• CLIC2;
  • hemophilia A;
  • int22h-inversion typing;
  • intra-palindrome inversion;
  • inversion polymorphism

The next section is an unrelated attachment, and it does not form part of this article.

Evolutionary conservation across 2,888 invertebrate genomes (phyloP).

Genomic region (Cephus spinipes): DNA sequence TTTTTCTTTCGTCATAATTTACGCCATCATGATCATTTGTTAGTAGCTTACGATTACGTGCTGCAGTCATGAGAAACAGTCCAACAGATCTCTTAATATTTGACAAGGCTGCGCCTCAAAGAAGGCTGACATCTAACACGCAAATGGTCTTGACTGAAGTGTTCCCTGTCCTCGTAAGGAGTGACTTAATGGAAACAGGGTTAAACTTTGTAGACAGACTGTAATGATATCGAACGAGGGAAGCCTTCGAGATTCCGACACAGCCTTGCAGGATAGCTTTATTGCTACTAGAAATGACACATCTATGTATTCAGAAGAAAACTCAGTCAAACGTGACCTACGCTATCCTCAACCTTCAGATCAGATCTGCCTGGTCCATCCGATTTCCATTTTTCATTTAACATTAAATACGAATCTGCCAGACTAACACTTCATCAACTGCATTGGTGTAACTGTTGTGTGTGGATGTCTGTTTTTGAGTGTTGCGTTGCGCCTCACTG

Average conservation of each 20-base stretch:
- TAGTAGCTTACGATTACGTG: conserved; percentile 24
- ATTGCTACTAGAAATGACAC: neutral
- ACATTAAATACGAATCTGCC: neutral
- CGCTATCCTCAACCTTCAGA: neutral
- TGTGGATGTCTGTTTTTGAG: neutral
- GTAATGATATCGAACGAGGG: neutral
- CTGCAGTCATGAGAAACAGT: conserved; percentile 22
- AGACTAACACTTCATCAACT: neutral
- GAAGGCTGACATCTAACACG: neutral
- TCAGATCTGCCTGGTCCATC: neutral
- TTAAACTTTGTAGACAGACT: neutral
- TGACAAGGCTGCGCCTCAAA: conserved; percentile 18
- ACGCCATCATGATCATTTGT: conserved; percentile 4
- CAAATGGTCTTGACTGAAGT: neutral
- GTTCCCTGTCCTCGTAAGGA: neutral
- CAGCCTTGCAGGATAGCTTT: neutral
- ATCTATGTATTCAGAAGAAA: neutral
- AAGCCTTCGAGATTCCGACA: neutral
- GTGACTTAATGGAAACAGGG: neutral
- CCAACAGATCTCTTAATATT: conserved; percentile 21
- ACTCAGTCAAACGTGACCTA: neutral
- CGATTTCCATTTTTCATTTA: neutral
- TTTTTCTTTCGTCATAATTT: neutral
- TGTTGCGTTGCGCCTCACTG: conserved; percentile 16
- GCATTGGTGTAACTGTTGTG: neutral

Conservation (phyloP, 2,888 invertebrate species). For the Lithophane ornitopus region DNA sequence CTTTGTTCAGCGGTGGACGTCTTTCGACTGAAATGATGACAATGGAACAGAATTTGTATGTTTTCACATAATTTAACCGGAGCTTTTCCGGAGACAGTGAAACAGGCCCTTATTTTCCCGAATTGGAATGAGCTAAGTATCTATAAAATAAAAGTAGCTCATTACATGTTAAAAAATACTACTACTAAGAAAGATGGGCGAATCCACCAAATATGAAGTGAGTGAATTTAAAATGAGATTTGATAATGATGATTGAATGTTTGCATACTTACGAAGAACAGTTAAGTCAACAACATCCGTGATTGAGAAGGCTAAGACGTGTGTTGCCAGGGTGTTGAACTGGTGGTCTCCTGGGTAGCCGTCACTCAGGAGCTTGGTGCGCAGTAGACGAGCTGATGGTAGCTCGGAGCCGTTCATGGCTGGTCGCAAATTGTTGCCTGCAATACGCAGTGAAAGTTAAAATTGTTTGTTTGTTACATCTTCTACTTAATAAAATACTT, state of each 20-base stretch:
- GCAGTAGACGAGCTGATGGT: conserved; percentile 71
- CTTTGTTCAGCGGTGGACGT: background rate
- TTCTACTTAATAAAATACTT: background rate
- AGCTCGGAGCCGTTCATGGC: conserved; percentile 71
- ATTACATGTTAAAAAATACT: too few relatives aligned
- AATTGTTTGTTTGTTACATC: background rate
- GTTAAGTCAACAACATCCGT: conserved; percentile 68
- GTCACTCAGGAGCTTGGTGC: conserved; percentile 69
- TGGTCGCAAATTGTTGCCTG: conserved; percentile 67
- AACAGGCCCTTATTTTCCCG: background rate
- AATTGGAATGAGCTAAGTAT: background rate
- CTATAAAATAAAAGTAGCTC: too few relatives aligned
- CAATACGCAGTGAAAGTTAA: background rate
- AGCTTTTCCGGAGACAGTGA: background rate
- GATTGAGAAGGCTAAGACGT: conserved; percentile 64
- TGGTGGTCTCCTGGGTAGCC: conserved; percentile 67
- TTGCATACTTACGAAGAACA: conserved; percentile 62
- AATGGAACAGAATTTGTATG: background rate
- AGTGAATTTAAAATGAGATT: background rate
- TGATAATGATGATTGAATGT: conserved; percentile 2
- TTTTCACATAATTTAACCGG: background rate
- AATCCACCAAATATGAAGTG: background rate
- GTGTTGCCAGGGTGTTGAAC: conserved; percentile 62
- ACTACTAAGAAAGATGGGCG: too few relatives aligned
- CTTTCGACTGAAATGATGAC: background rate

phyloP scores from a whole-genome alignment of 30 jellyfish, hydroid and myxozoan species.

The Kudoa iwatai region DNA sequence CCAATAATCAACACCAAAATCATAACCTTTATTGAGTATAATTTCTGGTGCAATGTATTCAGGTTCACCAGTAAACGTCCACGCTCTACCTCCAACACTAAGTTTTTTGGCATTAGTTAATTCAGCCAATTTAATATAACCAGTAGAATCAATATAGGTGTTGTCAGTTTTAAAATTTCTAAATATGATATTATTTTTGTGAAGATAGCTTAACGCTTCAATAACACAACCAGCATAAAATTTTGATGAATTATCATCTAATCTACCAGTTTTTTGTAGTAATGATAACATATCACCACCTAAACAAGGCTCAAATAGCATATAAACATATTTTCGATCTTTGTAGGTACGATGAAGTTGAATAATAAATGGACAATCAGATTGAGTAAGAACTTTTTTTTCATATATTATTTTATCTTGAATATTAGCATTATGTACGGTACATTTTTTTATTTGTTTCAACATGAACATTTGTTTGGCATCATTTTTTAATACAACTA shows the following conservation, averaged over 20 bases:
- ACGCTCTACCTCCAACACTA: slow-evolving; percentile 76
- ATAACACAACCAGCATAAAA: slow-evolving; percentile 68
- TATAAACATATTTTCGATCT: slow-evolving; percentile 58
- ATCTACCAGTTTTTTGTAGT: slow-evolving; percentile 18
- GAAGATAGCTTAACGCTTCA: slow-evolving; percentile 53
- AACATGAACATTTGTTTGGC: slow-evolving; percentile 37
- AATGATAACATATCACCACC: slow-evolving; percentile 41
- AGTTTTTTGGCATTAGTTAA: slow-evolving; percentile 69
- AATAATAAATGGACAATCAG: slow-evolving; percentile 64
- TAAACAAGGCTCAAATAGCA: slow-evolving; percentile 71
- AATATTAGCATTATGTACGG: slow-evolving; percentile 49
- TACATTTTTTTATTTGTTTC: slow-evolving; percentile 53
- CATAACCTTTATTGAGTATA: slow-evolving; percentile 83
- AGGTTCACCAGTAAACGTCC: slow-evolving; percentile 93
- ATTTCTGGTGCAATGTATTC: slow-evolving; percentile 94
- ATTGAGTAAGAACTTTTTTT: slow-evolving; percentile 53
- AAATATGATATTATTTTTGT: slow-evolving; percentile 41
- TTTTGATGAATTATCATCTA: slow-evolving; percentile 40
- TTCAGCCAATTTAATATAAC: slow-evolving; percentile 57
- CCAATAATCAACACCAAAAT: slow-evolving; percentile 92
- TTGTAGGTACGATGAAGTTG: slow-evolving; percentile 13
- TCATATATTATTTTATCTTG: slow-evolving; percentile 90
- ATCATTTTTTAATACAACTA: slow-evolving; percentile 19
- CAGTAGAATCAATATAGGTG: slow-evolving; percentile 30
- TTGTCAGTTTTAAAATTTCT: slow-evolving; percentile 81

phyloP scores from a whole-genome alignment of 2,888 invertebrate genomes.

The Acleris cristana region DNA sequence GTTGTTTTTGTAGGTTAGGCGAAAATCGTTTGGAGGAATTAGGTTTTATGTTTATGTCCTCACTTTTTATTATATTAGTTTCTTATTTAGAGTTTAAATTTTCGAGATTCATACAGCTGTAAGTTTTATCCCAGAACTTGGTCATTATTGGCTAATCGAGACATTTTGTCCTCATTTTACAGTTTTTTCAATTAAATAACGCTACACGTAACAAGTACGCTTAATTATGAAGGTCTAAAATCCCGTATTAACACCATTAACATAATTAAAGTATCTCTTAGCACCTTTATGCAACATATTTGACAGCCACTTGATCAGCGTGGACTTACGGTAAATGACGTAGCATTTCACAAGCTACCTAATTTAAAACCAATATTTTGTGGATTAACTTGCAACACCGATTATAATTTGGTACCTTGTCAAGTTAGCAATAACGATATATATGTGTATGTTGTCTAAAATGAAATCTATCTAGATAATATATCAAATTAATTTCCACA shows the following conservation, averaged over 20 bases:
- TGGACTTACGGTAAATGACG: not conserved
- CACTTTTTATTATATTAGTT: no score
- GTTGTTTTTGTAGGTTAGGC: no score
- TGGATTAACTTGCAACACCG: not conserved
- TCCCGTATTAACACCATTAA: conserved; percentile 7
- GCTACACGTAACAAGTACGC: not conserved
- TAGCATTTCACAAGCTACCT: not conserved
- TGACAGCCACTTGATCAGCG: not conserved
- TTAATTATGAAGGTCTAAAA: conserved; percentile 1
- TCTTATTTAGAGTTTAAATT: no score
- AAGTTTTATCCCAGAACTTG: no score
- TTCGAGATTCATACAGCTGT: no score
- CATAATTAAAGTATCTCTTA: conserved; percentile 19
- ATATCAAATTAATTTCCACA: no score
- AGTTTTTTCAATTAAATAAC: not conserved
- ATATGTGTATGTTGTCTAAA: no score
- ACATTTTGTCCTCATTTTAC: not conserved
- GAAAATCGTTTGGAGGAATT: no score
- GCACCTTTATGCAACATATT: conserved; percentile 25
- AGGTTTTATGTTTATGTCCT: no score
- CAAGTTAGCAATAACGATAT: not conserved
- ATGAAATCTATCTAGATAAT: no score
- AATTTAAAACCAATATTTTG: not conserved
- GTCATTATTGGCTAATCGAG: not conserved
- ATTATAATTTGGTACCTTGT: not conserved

Summary. Background: Intrachromosomal, homologous recombination of the duplicon int22h-1 with int22h-2 or int22h-3 causes inversions accounting for 45% of severe hemophilia A, hence the belief that int22h-2 and int22h-3 are in opposite orientation to int22h-1. However, inversions involving int22h-2 are five times rarer than those involving its virtually identical copy: int22h-3. Recent sequencing has indicated that int22h-2 and int22h-3 form the internal part of the arms of an imperfect palindrome so that int22h-2, in the centromeric arm, has the same orientation as int22h-1 and, upon recombination with int22h-1, should produce deletions and duplications but not inversions. Aim: This work aims to provide rapid tests for all the mutations that can result from recombinations between the int22h sequences and to investigate whether int22h-2-related inversions causing hemophilia A arise in chromosomes, where the arms of the palindrome have recombined so that int22h-2 and int22h-3 swap places and orientation. Patients/methods: Twenty patients with int22h-related inversions were examined together with a control and inversion carriers using reverse transcription-polymerase chain reaction (RT-PCR), long-range PCR and sequencing. Results and conclusions: Analysis of mRNA in patients and a control provided evidence confirming the palindromic arrangement of int22h-2 and int22h-3 and the proposed inversion polymorphism that allows int22h-2 to be in the telomeric arm of the palindrome and in opposite orientation to int22h-1. New long-range PCR reactions were used to develop a single tube test that detects and discriminates inversions involving int22h-2 or int22h-3 and a two-tube test that can distinguish inversions, deletions, and duplications due to recombination between int22h sequences.